Essential pet advice with vet Jo Gourlay

This week completes the series of articles on X-rays and ultrasounds, and we finish by looking at when in general practice we commonly use ultrasound examinations to help aid diagnosis.

The first and, if I’m honest, the most fun, common use is pregnancy diagnosis. In addition to seeing baby puppies or kittens present in the womb the scan can also give reassurance by seeing heart beats (if taken far enough into the pregnancy). Measurements of the size of the foetuses can be taken which can then be used to estimate a due date. When our pregnant bitch was in pup we checked everything was well later on in pregnancy and had the joy of one of her pups waving its tiny paw at us!

The womb is also routinely scanned if an infection is suspected. For either open pyometra (womb infection with a discharge present) or closed pyometra (when the end of womb remains closed so the pus builds up inside it) visualisation of the distended womb, combined with the other symptoms, helps aid a quick provisional diagnosis.

It’s not just the hearts of puppies and kittens to be that can be scanned. A particular type of scanning known as echocardiography is used to get 2D and 3D images of the heart and incorporates Doppler (to see the movement of blood flow within the vessels). Scanning of the heart allows information to be gathered about not only its sizes and shape but also how well it’s pumping and if there is any damage.

The information gathered can help determine what medication is needed and repeat scans keep an accurate track of how the condition is 
progressing allowing modi­fication of drugs when needed. The fact most pets don’t need sedation for the examination is a huge advantage, especially for these cardiac cases as the sedatives themselves can pose risks to the heart. A great number of abdominal organs are also commonly scanned in practice, including the liver and the spleen. Both these organs can be prone to tumours.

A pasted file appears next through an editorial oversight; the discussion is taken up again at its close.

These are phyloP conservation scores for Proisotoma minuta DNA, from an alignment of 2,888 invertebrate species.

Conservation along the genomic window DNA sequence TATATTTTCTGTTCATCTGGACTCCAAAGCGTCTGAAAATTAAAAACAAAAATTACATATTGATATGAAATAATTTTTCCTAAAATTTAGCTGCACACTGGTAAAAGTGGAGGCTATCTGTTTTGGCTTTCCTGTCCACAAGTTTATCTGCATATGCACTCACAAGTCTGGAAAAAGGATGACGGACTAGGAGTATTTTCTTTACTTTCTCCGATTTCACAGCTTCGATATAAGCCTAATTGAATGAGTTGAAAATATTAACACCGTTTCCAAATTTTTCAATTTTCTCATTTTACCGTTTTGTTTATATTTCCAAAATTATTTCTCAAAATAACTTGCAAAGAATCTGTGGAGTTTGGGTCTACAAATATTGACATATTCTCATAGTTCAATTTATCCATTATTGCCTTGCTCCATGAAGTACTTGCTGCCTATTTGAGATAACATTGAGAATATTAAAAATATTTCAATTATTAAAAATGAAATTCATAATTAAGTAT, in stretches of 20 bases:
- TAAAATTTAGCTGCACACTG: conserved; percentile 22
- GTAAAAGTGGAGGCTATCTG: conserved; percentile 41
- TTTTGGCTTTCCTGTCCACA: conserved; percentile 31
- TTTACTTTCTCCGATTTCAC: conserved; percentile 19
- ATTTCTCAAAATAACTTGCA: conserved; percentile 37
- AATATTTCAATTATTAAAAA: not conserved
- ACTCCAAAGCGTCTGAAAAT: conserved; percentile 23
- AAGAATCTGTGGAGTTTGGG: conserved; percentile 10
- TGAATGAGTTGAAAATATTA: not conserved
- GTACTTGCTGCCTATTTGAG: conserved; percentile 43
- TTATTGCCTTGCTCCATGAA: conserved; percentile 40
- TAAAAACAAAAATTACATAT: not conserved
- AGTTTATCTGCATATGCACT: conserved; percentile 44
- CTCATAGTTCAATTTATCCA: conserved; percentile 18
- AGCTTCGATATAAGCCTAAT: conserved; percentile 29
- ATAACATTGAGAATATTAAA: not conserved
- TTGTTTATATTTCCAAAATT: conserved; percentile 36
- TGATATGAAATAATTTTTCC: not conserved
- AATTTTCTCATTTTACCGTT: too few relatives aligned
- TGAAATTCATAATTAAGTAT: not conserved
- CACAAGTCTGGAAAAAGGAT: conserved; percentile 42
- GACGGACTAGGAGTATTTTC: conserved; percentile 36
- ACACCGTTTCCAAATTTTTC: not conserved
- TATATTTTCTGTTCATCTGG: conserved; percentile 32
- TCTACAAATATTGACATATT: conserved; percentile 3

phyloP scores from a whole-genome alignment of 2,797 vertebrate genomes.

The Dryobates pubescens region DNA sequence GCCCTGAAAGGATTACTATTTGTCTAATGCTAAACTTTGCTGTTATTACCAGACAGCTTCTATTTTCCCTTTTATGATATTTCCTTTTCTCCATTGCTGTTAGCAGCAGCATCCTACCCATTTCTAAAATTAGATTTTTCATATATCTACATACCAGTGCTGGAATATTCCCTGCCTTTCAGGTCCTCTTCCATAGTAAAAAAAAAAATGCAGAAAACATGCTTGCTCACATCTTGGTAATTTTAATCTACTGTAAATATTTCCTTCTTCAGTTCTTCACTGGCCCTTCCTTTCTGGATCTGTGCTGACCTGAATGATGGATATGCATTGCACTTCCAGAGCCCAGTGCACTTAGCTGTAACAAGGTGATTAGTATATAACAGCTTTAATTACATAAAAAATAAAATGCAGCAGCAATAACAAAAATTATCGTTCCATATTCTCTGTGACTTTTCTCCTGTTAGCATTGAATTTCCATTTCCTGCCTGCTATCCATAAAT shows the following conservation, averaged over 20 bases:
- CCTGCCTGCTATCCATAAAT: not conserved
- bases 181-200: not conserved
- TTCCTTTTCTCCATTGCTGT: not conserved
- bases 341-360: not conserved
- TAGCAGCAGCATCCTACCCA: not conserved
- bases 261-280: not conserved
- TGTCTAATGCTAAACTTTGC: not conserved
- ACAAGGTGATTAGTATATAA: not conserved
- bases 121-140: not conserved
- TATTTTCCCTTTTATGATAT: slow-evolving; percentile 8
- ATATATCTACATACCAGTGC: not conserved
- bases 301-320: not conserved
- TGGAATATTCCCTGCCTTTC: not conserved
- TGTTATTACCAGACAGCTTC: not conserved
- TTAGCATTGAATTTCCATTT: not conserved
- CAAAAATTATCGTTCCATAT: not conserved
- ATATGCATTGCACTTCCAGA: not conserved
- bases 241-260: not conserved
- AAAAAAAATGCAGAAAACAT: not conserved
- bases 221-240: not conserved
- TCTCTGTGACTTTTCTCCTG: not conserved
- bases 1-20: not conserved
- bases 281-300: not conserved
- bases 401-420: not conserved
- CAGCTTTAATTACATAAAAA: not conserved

It’s worth mentioning that visualising a mass on ultrasound does not itself provide a definitive diagnosis but a biopsy can be taken being guided by the ultrasound if needed (this is normally done at a specialist centre), or seeing the mass can give the justification needed to go to surgery. For example, as mentioned recently, in the case of a mass on the spleen surgery can be life-saving as the mass may cause internal bleeding.

In contrast, sometimes with all the history, clinical signs and other factors such as blood tests, the presence of a mass on ultrasound gives enough evidence to the likely diagnosis to decide just to monitor the condition with minimal intervention. This can be especially useful if the pet is very old with other problems and something like an aggressive tumour which is likely to inoperable and to already to have spread is suspected. In this case, it can prevent the stress for owner and pet of a high risk anaesthetic for exploratory surgery when the operation is unlikely to affect the prognosis anyway.

In addition, useful information about the kidneys and bladder is also gathered by ultrasound examination. A common reason for scanning would be looking for stones in either location but general kidney size and structure is also looked at, as is bladder wall thickness.

When thinking about diagnostic techniques, one of the most important things to realise is that often it is a combined approach that allows the best chance of getting an accurate diagnosis.